“Oh, shut up! You don’t know the first thing about it.”
“I suppose you just ‘talked’!”
“I don’t have to explain anything to you!”
“I’m going to tell mother and father! They’ll be appalled that such a thing is going on in their own house after they’ve gone to bed!”
“Nothing is going on! He’s my friend, that’s all. You’re just jealous because he doesn’t want you!”
“Mother will call the police and they’ll come and take your ‘friend’ away and lock him up for the rest of his life. You’re a minor and he isn’t. Do you know what a serious crime that is? There are names for men who do that sort of thing!”
He pretended to shrug off the conversation with Janice, but in truth he was badly shaken. She could cause all kinds of trouble if she wanted to. He had always hated her but never more than now.
At the dinner table she looked at him smugly but didn’t say anything. He knew she was waiting for the right time to ruin his life.
He didn’t see Geoff for three days. When he asked his mother where he was, she told him he needed to forget Geoff. He wasn’t an appropriate friend for a high school boy.
On the fourth day, when Roddy was walking home, Geoff was waiting for him on the corner down the street from the school.
“Where have you been?” Roddy asked. “She fired you, didn’t you?”
“No, she didn’t have to fire me. I quit.”
“Do you have another job?”
“I’m going away. I wanted to say goodbye. You’ve been a real friend to me.”
“I’m coming with you!” Roddy said.
“Do you know how far we’d get? They’d come and get you and they’d lock me up. They’d say I abducted you.”
“I’d tell them the truth!”
“It wouldn’t make any difference. You’re a minor.”
“Will I ever see you again?”
“When you’re older.”
“Do you know…”
“Never mind. I won’t say it now, but I’m sure you know what it is.”
“I wanted to give you this.”
He reached into his pocket and took out a small object and placed it in Roddy’s palm.
“What is it?”
“It’s an 1877 fifty-dollar gold piece.”
“You’re always giving me things. I’ve never given you anything.”
“Keep it to remember me by.”
“I’ve never had such a wonderful thing. Thank you.”
“I’ll write and let you know where I am.”
“I hope you will.”
They shook hands and then Geoff walked away quickly.
Father hired an old Italian man to take Geoff’s place. Janice never mentioned Geoff’s name to Roddy again.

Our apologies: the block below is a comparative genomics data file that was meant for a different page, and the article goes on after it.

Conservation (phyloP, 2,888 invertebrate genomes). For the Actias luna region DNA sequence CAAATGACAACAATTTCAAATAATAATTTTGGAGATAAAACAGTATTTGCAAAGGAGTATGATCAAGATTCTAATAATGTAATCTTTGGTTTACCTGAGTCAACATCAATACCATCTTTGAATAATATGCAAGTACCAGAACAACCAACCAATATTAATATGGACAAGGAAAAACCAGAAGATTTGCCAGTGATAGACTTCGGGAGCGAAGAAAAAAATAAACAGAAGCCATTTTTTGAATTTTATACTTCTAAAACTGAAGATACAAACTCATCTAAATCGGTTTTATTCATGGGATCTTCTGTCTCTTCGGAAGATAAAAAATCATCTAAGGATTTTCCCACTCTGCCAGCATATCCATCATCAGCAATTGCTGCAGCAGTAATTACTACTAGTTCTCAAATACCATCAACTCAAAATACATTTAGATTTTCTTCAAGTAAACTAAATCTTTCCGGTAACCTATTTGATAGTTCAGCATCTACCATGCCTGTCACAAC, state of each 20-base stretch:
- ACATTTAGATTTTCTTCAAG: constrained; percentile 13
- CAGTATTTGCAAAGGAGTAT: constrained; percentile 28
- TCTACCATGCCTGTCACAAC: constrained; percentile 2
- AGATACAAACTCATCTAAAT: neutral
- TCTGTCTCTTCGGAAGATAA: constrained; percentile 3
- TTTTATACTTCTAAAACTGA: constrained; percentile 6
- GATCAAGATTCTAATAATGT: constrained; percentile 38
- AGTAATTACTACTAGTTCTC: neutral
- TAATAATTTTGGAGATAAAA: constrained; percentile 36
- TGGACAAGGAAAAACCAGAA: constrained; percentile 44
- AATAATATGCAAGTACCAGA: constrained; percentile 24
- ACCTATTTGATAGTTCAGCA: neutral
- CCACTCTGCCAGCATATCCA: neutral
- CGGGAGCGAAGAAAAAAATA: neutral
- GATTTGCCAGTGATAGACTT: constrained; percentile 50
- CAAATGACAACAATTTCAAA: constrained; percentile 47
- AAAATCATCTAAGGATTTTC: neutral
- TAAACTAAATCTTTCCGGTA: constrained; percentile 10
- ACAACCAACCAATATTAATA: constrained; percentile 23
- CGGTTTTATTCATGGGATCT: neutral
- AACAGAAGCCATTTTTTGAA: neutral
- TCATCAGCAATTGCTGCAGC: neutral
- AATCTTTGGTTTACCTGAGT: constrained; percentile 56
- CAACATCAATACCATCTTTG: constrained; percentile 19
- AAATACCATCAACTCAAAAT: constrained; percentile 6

Roddy never stopped thinking about Geoff. He knew they would see each other again, that Geoff wouldn’t forget him. He kept the gold coin and the amber nugget in the drawer by his bed and took them out and looked at them almost every night before going to sleep. He never told anybody about them.
The high school years passed in a blur. In his senior year he turned eighteen right before his graduation. While his classmates were excited about going to college, getting married or starting jobs, he was silent about his future plans. He told his parents he had booked passage to North Africa to join the Foreign Legion. He was going away for good and they would never see him again.
A week after graduation, he received a letter postmarked Denver, Colorado. He always knew the letter would come at the right time.
He took the gold coin to a gold merchant and was surprised to discover it was worth a lot more than he thought. After he bought his bus ticket, he had enough left over to buy himself a sturdy suitcase, some warm clothes and a pair of cowboy boots.
Geoff met him at the train in Denver. He still looked amazingly the same—the same dark eyes and thick hair—but Roddy had changed from boy to man.
Roddy and Geoff lived together for the next sixty years. Geoff died in late winter, an old man, and was buried on the lonely wide-open prairie, with an empty grave beside him for when Roddy needed it. They had both known from the beginning that this was how things were always meant to be.
Copyright © 2020 by Allen Kopp